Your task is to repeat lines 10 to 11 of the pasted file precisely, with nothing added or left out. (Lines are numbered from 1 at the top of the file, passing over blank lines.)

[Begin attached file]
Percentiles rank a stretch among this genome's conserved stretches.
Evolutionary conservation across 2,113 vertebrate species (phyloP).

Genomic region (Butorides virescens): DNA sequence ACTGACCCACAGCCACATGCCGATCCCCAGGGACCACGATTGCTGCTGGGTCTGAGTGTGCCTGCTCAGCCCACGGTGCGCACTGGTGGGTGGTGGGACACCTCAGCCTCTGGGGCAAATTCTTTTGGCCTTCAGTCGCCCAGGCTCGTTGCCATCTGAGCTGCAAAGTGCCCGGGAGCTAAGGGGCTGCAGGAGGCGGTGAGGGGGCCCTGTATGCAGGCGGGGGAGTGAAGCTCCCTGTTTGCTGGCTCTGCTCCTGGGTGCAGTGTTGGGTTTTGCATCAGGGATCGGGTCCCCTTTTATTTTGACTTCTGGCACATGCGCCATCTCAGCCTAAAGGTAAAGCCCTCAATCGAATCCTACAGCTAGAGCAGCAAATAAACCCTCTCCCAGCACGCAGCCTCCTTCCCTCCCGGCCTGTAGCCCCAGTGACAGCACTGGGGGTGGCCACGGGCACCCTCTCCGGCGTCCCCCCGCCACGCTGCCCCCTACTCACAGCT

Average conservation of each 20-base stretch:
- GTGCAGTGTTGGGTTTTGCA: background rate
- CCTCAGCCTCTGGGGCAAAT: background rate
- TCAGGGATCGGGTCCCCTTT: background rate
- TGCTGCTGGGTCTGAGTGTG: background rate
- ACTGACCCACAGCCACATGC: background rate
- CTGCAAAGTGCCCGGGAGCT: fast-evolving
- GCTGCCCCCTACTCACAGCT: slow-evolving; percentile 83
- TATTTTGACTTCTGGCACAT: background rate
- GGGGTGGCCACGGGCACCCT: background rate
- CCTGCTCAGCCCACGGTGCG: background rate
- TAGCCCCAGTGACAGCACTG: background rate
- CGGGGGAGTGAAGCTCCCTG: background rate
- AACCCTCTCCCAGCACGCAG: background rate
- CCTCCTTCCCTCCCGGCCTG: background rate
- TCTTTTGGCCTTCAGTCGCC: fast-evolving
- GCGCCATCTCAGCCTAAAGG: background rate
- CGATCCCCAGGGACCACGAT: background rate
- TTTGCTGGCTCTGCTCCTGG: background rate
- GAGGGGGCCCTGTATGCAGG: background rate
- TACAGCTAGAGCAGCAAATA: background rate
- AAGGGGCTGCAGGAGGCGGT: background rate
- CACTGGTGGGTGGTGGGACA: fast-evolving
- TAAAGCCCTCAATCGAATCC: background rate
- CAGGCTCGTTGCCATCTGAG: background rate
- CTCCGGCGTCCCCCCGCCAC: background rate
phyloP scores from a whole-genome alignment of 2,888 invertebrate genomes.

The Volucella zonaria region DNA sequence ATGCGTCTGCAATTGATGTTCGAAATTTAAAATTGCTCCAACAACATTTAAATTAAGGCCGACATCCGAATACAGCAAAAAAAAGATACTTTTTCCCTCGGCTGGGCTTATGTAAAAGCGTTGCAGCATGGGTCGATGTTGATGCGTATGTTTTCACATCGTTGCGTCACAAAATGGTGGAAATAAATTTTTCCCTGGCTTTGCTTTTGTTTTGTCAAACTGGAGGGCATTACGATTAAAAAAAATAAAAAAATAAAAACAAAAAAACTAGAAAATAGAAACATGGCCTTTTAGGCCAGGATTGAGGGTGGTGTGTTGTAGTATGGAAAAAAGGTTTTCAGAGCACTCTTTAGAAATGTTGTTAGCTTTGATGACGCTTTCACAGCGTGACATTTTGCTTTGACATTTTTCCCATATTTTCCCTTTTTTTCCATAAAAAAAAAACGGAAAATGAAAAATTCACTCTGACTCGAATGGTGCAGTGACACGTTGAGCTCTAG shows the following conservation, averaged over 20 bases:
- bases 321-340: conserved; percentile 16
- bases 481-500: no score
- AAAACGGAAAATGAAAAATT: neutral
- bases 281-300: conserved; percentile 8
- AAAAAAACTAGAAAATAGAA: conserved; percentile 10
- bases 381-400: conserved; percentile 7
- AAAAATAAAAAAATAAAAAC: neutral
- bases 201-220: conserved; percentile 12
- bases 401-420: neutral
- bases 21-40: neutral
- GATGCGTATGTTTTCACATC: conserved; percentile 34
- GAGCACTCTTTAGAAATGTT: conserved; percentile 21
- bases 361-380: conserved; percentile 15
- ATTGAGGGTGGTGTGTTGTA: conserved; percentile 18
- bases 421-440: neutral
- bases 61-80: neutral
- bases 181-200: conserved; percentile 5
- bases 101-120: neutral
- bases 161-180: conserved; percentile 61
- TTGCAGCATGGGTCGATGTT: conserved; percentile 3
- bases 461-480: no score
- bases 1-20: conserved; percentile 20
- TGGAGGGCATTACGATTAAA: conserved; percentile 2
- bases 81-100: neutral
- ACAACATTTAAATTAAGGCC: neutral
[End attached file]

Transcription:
- CTGCAAAGTGCCCGGGAGCT: fast-evolving
- GCTGCCCCCTACTCACAGCT: slow-evolving; percentile 83